Too much of Defence's $122 million a day budget is being wasted on contractors, leaving insufficient funds for essential wartime acquisitions, a new report highlights.
The cost of Defence's reliance on contractors is a "looming iceberg", warns the nation's top security think tank.
The sense of urgency pressed in the government's own strategic update is not found in the actual spending on capability that the Australian Strategic Policy Institute could identify, which fell about $1 billion short of the government's expectations.
Defence's $1.5 billion external workforce is now its biggest "service", ahead of the Army, but that cost is hidden in growing capability spending, and not transparent in rosy budget projections.
Using Defence's own definitions and figures, the report estimates the cost to taxpayers is approximately $1.1 billion higher than if those projects were allowed to use public servants.
Marcus Hellyer, the author of the think tank's annual Cost of Defence report, says the cost of contractors could "explode and eat deeply into Defence's acquisition budget".
Defence's acquisition and sustainment budgets are planned to double over the decade, and with that rise more contractors will join that external workforce. The local acquisition spending alone could grow from $2.6 billion to around $10 billion, the report projects.
"Defence will need a much larger workforce to run those activities, but its own workforce is capped, so it's increasingly having to turn to contractors," Dr Hellyer writes in the report.
Dr Hellyer notes that there are contractors who have been doing the same job in Defence for four or more years, and those decisions to keep a permanent contractor workforce at that cost needs to be explained.
"Defence needs to fully understand the value-for-money case for using contractors - and it needs to share that with the Australian Parliament," he adds.
Running Australia's military now costs more than $122 million a day. Dr Hellyer says it probably is not enough to meet Australia's national security needs and almost certainly not being spent on the right projects.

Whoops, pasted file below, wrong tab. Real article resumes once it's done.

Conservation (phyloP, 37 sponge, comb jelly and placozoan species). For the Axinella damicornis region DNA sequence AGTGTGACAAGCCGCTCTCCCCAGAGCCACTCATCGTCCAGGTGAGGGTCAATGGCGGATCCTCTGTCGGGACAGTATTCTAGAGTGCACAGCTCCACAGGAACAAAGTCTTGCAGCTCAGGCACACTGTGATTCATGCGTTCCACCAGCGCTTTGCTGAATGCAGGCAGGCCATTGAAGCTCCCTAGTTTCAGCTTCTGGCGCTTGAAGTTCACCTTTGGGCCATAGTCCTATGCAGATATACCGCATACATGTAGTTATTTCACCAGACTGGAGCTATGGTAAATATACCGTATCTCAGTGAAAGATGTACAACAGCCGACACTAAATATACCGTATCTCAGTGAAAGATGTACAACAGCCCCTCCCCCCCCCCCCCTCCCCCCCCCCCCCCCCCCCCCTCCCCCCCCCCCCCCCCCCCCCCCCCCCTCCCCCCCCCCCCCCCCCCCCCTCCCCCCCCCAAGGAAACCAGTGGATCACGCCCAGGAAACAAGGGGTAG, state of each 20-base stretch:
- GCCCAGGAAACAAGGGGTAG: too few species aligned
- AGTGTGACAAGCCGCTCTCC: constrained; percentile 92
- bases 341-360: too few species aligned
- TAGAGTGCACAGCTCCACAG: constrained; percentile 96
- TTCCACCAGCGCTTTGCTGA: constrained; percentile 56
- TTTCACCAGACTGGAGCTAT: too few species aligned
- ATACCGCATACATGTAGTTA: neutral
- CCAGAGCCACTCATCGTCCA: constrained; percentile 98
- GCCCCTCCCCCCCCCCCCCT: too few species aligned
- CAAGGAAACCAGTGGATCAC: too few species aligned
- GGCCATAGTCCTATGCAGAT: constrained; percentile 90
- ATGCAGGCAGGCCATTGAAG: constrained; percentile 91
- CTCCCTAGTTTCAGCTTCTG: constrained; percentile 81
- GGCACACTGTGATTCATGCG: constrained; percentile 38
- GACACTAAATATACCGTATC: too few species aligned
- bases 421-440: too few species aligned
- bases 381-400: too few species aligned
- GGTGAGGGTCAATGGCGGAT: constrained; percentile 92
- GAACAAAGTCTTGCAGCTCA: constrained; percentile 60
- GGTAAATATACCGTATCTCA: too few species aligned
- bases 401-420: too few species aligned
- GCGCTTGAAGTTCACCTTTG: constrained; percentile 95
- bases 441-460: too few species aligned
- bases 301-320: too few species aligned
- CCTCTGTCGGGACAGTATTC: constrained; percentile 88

"There's urgency in Defence changing the way it does business, but it needs money to do that," he says.
"It's fine to have a funding model that gives you big chunks of money in five years time, but we actually need to be acquiring now the kinds of different capabilities the government says it needs in the Defence Strategic Update."
Only 0.5 per cent it of its budget is being spent on research and development, according to figures supplied by Defence. A shocking figure that Dr Hellyer notes is a fraction of what would be expected.
Ships, submarines and armoured vehicles are big projects that will tie up Defence's funding for decades, but Australia government has already recognised it needs faster, more disposable capabilities, Dr Hellyer says, like long-range missiles or autonomous systems.
"We're already seeing those systems win wars," he says.
Dr Hellyer's says Australia could learn from the clash between Armenia and Azerbaijan, the latter of which has a GDP just 3 per cent of Australia's but showed anybody who wants to master precision guided weapons can do so.
"Defence is still in that situation where it doesn't quite trust the new coming technologies of autonomous and disaggregated systems."
The government has announced it would establish a guided weapons manufacturing capability, which Dr Hellyer said was a step in the right direction.
Local defence industry is also growing to a $3.5 billion sector in its own right under the current projections as the government redirects capability spending to companies and subsidiaries based in Australia.
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